ThinkVisibility: the things that get left behind in the web development process

September 13th, 2009

I’ll admit it – I’m biased. Dom‘s a friend of mine and we do an occasional podcast together (which, incidentally, I will be speaking about at Geekup Leeds this coming Wednesday). So even if ThinkVisibility was shit I would have said it was good.

But it wasn’t shit. It wasn’t good. It was absolutely great.

Things started on the Friday with a free seminar by Tim Nash – all about user profiling. I missed the first half hour (as my bus had to stop and give another bus a jump start – it’s true, honest), so was a bit befuddled as we had to decide on keywords for the other attendees (based upon the introductions they had given whilst I was on the other side of town). But I came away from the session with a list of improvements to make to one of my blogs so it wasn’t a wasted trip.

This was swiftly followed by several pints of Leeds Brewery Pale Ale on an empty stomach, resulting in me failing to buy Al Carlton a drink, but being bought one by Chris Garrett (thank you). I sloped off home before I could get caught up in one of Al’s legendary nights out.

On to Saturday and the conference proper. Despite living in Leeds for years, I’d never really been to Clarence Dock, home to the Alea Casino. I was actually quite impressed – in a “let’s try and look like London” kind of way. Slide into the venue just before ten, pick up my lanyard and creep into the introductory session.

Joost de Valk told us all about optimising WordPress. Speed is key – cache (using Memcached if possible) and distribute your assets using a Content Delivery Network to reduce those page load times.

Next, Julian Sambles told us about how the Telegraph changed its entire culture to adapt to the digital world. It’s certainly a success story (look at the number of times Gruber links to Telegraph stories; a couple of years ago if he wanted a UK angle it would have been the Guardian) – and Julian emphasised that it was mainly a cultural change, not a technical one. Another interesting fact – their digital division not only generates revenue but actually makes a profit (unlike, if you believe the rumours, the print division).

And on to my highlight. I had the pleasure of meeting Judith Lewis in the pub the night before and she was absolutely charming. But her talk was even better. She told us about how Google’s embedding search results for other media types within the standard search results page has changed the game (images, videos and news results pushing other, textual results, further down the list and often off the first page completely). Meaning you should work at getting into the video results, the image results and the news results. But the best bits were when she stepped away from the mic and told us about the “dark arts” of search. Which, of course, I could never repeat here. She then ended her talk with a lolcat.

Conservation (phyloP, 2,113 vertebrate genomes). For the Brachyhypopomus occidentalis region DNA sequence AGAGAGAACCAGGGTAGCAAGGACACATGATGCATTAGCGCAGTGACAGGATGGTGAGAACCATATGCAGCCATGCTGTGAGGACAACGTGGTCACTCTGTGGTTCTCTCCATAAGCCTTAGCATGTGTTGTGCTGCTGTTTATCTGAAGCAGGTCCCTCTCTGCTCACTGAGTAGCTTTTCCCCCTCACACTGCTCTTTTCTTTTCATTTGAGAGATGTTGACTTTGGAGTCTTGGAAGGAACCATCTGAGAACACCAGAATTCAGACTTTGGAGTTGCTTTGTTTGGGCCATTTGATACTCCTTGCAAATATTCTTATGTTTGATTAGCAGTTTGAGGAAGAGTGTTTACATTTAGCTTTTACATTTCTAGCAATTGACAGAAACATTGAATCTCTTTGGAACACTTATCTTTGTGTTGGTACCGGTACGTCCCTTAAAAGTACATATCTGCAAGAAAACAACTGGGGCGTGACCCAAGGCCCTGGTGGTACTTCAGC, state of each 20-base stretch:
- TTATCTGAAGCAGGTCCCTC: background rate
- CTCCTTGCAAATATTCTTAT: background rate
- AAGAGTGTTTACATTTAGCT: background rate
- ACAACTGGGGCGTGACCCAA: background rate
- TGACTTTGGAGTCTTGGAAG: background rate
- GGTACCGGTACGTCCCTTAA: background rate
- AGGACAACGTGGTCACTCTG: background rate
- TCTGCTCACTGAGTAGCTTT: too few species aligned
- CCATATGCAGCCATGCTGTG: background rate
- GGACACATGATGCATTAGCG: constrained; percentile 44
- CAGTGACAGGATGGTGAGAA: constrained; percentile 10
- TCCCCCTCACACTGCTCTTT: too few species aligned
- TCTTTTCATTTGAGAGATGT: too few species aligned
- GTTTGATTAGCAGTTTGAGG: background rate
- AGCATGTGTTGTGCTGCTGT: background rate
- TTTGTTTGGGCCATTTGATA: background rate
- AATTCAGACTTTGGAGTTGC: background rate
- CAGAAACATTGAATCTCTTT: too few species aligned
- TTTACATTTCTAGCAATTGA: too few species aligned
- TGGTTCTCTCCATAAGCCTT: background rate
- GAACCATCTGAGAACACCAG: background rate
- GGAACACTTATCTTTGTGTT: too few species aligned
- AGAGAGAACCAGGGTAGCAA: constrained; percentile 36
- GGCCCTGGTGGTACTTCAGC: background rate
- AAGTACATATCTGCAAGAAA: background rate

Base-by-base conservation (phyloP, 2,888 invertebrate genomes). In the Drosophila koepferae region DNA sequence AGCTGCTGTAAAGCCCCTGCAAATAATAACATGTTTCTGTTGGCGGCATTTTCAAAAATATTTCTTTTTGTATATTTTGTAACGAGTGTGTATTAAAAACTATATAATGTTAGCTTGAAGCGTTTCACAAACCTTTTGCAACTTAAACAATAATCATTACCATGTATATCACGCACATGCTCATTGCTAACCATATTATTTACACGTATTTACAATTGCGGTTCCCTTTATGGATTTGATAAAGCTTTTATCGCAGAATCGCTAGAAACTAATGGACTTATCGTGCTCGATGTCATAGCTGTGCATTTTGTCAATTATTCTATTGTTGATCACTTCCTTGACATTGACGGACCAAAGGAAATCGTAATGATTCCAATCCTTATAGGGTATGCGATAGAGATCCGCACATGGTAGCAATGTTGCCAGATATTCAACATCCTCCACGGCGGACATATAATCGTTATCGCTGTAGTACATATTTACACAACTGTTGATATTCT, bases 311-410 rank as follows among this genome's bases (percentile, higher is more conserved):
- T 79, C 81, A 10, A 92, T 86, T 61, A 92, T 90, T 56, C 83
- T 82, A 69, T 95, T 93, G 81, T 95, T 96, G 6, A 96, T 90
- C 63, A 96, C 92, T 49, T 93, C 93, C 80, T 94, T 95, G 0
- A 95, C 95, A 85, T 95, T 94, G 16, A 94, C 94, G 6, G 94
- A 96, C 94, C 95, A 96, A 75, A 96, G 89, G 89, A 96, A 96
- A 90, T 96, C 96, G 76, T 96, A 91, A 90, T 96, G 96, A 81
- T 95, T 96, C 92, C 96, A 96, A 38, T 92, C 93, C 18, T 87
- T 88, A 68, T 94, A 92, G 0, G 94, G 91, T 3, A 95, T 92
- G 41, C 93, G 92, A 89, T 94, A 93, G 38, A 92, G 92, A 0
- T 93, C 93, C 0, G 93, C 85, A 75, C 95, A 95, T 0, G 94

Leading us to the lunchtime panel. There were a few complaints about the food. Personally I wasn’t bothered. I was very hungry, grabbed a few ropey sandwiches and had a couple of lovely cookies. No complaints from me; especially for less than £100. But, by the sounds of it, some people missed out because of the queues, which would be annoying. While we were eating, there was the lunchtime panel – Al Carlton, Chris Garrett, Kieron Donoghue and Patrick Altoft Dominic Hodgson taking questions via Twitter. There was also a side-competition – how many times will Kieron mention Share My Playlists? Of course, yours truly got a big laugh and round of applause for my question.

On to the afternoon sessions – where the venue was split into three. First up was Paul Robinson, who I vaguely knew from Geekups and my day job. He was explaining how the likes of Amazon and Last.fm’s recommendation engines work – and how by matching similarities between different user data and behaviour, you can add intelligence to your site. Interesting stuff.

Next up was Chris Clarkson telling us the story behind Holiday Watchdog – an affiliate site he and a friend founded in 2003 and sold in 2007. The main thing to take away from his talk was that being a limited company may protect you from company liabilities – but it doesn’t save you from being sued for defamation.

Then was Zoe Piper talking about Google Adwords. There was a lot of interesting stuff here, but unfortunately, I didn’t hear parts of it. Because the main room had been split into three, the speakers could not use the microphones – and Zoe had a quiet voice, meaning I missed big chunks of her talk. This is my only complaint of the day – it’s not Zoe’s fault – just an artefact of the room arrangement.

And finally Artur Ortega gave a talk on how disabilities have fueled innovation in the technology industry. Basically every piece of technology, that we take for granted, in our offices has a history of helping overcome disabilities; from keyboards to scanners (and mostly designed by Bell Labs, as Alexander Graham Bell’s wife was deaf and so he was motivated to solve the problems that triggered).

As I said up-front, this was a great day and a half. I learnt a lot, got to meet some great people and am once again reminded how much there is in the “web industry” that I know nothing about. It has certainly changed the way I approach my next venture.

The next Think Visibility will be in March. You better make sure that you attend.

6 Responses to “ThinkVisibility: the things that get left behind in the web development process”

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